Who You Are Versus Where You Are

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Science  18 May 2007:
Vol. 316, Issue 5827, pp. 957
DOI: 10.1126/science.316.5827.957c

The ability to identify essential components by network analysis may provide one means of ranking targets for disrupting specific cellular processes. Yu et al. have assessed the relative importance of being a hub (that is, being a highly connected node) in comparison to being a bottleneck, a node that serves as a conduit for nonredundant paths through the network. These attributes do overlap, but they were able to find all four types of nodes in large-scale protein-protein interaction maps: hub-bottleneck, nonhub-bottleneck, hub-nonbottleneck, and nonhub-nonbottleneck. For instance, in signaling networks, hub-bottlenecks and nonhub-bottlenecks were likely to be encoded by essential genes, whereas hub-nonbottlenecks were not. Thus, being a bottleneck may be a better indicator of necessity than the degree of connectedness. A refinement of the nonhub-bottleneck nodes was achieved by dividing them into those that participate in permanent interactions, such as those that hold multisubunit complexes together, versus those that mediate transient protein-protein interactions. Not surprisingly, permanent nodes were more likely to be encoded by an essential gene than were the transients. Furthermore, the authors suggest that nonhub-bottlenecks are key to pathway crosstalk. Cak1p, which is encoded by an essential gene in yeast and is a cyclin-dependent protein kinase-activating kinase, is offered as an example of a nonhub-bottleneck that is the critical link between two signaling pathways: regulation of the cell cycle and sporulation. — NRG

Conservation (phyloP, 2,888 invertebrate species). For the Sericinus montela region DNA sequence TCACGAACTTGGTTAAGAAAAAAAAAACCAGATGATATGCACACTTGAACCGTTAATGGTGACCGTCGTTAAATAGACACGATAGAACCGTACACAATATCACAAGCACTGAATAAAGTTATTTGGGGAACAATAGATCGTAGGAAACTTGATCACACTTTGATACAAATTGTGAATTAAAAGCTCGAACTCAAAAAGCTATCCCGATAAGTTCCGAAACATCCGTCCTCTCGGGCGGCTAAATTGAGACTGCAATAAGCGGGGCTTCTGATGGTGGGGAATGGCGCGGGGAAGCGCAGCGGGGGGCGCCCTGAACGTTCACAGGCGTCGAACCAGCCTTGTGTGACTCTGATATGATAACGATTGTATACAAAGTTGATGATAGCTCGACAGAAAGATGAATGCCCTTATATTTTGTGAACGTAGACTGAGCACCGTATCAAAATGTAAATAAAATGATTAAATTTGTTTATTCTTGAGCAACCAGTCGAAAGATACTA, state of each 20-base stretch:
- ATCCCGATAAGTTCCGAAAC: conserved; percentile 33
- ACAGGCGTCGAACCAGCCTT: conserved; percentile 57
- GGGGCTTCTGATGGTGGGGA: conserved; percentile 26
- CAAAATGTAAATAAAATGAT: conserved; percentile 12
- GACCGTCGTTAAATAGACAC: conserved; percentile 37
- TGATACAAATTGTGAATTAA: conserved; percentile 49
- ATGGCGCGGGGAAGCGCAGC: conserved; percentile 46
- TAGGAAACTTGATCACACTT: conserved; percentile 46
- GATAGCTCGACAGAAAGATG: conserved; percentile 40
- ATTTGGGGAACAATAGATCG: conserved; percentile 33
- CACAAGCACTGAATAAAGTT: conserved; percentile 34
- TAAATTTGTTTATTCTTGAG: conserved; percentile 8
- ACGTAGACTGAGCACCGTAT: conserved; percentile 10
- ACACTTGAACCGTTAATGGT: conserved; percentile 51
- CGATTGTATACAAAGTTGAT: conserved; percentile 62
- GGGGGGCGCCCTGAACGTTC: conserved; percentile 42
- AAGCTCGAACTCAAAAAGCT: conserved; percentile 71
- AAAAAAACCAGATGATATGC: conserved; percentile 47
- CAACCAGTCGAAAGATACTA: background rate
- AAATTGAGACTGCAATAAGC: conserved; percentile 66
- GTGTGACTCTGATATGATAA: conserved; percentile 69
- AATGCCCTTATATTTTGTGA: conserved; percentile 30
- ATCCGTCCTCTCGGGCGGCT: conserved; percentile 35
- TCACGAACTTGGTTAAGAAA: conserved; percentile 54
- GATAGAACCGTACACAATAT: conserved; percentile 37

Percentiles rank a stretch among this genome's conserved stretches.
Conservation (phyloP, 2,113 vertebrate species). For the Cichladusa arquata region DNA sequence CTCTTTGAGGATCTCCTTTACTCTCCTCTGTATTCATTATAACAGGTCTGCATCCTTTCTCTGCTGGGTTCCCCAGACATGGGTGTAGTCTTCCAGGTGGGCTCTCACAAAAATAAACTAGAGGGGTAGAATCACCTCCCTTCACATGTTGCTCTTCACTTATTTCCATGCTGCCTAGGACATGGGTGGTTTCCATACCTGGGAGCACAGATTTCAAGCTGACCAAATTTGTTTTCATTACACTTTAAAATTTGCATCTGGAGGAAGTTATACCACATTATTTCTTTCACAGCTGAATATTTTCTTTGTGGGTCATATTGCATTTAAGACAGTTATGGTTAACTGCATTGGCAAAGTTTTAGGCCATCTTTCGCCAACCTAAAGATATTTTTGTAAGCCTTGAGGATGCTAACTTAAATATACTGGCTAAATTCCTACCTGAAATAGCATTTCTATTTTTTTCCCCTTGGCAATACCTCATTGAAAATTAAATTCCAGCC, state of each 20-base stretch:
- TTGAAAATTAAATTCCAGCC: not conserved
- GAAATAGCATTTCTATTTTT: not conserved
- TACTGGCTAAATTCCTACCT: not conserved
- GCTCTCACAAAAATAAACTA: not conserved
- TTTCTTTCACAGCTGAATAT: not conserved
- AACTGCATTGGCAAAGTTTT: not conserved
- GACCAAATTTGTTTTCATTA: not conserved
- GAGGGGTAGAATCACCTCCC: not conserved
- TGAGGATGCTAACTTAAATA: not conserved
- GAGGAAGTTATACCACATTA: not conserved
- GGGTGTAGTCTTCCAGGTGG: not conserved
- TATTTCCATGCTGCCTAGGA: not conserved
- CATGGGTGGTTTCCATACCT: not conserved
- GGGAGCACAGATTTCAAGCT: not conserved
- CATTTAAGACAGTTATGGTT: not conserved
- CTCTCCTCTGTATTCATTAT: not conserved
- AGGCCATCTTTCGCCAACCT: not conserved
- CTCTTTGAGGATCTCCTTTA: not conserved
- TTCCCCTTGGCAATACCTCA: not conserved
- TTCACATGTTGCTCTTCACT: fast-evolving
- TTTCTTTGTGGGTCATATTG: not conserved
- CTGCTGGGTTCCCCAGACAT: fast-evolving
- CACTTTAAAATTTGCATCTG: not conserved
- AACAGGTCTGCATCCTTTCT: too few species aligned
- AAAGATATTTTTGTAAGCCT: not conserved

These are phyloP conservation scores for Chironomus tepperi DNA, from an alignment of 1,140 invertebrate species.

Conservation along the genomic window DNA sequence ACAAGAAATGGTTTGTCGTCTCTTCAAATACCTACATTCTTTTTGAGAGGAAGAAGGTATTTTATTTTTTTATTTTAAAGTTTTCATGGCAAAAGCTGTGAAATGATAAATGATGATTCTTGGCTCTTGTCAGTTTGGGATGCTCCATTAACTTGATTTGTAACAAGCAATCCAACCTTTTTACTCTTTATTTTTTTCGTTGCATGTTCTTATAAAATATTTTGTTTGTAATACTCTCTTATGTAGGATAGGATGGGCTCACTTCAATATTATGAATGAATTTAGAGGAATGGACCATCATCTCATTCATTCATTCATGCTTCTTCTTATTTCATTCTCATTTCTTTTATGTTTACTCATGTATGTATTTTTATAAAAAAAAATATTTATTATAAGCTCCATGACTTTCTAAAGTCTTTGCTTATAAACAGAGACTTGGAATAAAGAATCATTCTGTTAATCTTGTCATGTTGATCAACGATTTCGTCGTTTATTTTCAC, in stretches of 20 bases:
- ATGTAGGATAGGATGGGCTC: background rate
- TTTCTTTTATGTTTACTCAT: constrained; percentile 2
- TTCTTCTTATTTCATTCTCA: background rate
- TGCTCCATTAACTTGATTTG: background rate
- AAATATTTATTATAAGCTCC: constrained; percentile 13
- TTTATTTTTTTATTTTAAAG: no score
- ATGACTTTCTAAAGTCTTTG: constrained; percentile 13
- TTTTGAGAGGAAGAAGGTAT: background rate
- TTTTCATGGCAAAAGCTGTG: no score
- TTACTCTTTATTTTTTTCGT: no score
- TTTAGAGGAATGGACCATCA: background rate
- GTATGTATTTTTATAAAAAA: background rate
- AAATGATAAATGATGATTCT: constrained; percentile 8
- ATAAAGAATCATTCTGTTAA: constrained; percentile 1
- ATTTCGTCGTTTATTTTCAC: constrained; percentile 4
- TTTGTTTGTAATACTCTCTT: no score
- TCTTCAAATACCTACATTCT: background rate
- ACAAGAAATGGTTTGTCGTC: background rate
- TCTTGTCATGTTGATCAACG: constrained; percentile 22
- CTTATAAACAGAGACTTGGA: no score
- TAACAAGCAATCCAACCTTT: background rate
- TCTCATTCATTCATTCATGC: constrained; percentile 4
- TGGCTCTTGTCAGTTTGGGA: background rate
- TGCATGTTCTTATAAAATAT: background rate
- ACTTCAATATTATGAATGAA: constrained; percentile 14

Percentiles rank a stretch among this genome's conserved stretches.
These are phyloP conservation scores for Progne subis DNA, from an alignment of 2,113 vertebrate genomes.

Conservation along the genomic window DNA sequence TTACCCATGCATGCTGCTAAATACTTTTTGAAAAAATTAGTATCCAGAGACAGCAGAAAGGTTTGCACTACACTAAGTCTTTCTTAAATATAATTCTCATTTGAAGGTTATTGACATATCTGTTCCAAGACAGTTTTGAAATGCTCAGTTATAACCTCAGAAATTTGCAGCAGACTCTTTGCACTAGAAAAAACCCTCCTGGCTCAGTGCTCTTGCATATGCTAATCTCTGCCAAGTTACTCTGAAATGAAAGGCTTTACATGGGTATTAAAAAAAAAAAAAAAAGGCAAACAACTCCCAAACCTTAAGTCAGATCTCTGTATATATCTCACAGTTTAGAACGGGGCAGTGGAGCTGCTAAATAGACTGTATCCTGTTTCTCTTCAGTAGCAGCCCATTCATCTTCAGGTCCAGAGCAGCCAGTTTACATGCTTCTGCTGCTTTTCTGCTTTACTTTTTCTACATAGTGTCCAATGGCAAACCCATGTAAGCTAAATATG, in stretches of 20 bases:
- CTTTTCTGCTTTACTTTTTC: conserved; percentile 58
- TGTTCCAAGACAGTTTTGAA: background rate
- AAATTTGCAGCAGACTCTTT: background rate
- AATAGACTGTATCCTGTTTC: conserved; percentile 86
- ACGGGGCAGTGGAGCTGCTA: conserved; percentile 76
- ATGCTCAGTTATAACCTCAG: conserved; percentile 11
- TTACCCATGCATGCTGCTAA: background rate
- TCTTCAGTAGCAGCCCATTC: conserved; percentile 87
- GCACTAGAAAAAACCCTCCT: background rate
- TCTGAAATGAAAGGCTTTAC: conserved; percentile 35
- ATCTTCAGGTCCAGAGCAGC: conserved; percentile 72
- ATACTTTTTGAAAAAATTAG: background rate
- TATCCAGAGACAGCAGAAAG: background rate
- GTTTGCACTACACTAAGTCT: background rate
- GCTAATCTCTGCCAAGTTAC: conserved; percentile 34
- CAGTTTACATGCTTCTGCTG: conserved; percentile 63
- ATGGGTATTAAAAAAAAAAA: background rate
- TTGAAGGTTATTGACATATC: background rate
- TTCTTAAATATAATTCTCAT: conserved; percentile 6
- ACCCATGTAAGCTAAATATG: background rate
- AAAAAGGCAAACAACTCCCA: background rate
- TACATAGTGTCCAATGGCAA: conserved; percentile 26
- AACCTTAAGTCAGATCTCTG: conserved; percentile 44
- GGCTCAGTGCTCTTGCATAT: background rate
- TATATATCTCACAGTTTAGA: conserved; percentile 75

PLoS Comp. Biol. 3, e59 (2007).

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